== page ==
By Gloria Lloyd
St. Louis County emphasized gay pride much more than it ever has before for Pride Month in June, lining the Government Center with rainbow flags and temporarily turning the county logo into a rainbow.
Discussion around LGBT Pride events was already certain to be heightened this year, the 50th anniversary of the Stonewall riots and the 40th anniversary of local Pride events in St. Louis.
But new County Executive Sam Page made a conscious decision when he came into office to celebrate the occasion in a noticeably more public way.
“You’re noticing it because it is intentional,” county Communications Director Doug Moore said. “It’s something that certainly counties of our size have been doing across the country for years, and for whatever reason St. Louis County is really not making much of an effort. He wants to do more next year.”
Page rode in the Pride parade June 30 in downtown St. Louis in his own convertible with his wife, Jennifer. That was something that former County Executive Steve Stenger always did too, although he typically rode alongside former 5th District County Councilman Pat Dolan, D-Richmond Heights. Page and Stenger are also Democrats.
“We hear you. We see you. We support you,” Page said at PrideFest.
But Page took his support several steps beyond anything the county had done before for Pride, spurred at the last minute in part by his Chief of Staff Winston Calvert, who used to serve as the St. Louis city counselor. The city of St. Louis visually commemorates Pride in ways that the county never has, including lighting up the courthouse with rainbow colors.
“They’re flying their pride flag and a transgender flag and they have just been a lot more out there, they do all sorts of things through the month of June,” said Moore, who Page brought into county government in April before he took office as county executive. “Winston and I were talking about it and Sam was there, and he said we need to do something in the county, it’s ridiculous that we’ve never flown flags here.”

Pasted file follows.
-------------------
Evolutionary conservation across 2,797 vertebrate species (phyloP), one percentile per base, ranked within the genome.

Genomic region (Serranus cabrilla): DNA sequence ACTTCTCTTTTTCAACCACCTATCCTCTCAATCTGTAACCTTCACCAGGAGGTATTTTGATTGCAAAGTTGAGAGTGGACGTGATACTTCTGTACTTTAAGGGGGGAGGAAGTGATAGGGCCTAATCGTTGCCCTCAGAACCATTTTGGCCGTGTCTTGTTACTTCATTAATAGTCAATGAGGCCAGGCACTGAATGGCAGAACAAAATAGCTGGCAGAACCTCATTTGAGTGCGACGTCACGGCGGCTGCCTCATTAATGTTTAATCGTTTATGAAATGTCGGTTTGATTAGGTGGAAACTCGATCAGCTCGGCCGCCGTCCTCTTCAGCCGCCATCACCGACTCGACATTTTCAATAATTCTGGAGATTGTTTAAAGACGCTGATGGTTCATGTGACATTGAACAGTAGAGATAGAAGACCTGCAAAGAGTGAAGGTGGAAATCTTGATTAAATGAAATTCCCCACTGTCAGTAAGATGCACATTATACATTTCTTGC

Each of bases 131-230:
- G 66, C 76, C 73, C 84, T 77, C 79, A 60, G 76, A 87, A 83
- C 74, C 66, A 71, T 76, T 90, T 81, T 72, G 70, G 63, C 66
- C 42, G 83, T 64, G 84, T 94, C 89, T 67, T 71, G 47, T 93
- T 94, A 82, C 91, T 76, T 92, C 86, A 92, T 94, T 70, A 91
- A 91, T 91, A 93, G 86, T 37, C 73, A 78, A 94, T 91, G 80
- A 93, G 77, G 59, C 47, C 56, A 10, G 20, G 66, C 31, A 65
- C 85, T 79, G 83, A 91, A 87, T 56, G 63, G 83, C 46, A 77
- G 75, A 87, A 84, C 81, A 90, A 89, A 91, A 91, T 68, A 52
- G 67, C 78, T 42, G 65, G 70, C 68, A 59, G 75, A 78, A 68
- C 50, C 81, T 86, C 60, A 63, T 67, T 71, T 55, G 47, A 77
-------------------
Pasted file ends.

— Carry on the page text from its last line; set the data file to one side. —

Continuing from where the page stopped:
Page contacted the county Parks Department, which said it “doesn’t cost very much” to make up some rainbow flags. Employees set the flags up themselves.
The flags lined the walkway by the Government Center in Clayton for weeks, until they were replaced by American flags for the 4th of July.
“His thing about equity and inclusion, he’s very passionate about it,” Moore said of Page. “I’m finding him to be much more… concerned about are we being fair? Are we representing everybody? Is this a best practice for government? That’s how he’s been approaching everything.”
The more visually striking support for LGBTQ pride was also inspired by the branding efforts of the Office of Strategy and Innovation, which was started by Stenger and is working on a strategic plan for the county.
“That department is really into doing these kinds of outward symbols that show hey, we care about everyone in the county, both the ones who work here and the ones who live here as well,” Moore said.
County Council passes Pride proclamation, with one exception
The County Council has long passed a resolution declaring June Pride Month in St. Louis County.
The resolution passed 4-0 June 25, with 7th District Councilman Mark Harder, R-Ballwin, abstaining.
The vote for it was bipartisan, with Presiding Officer Ernie Trakas, R-Oakville, and 3rd District Councilman Tim Fitch, R-Fenton, voting for it alongside 5th District Councilwoman Lisa Clancy, D-Maplewood, and 4th District Rochelle Walton Gray, D-Black Jack.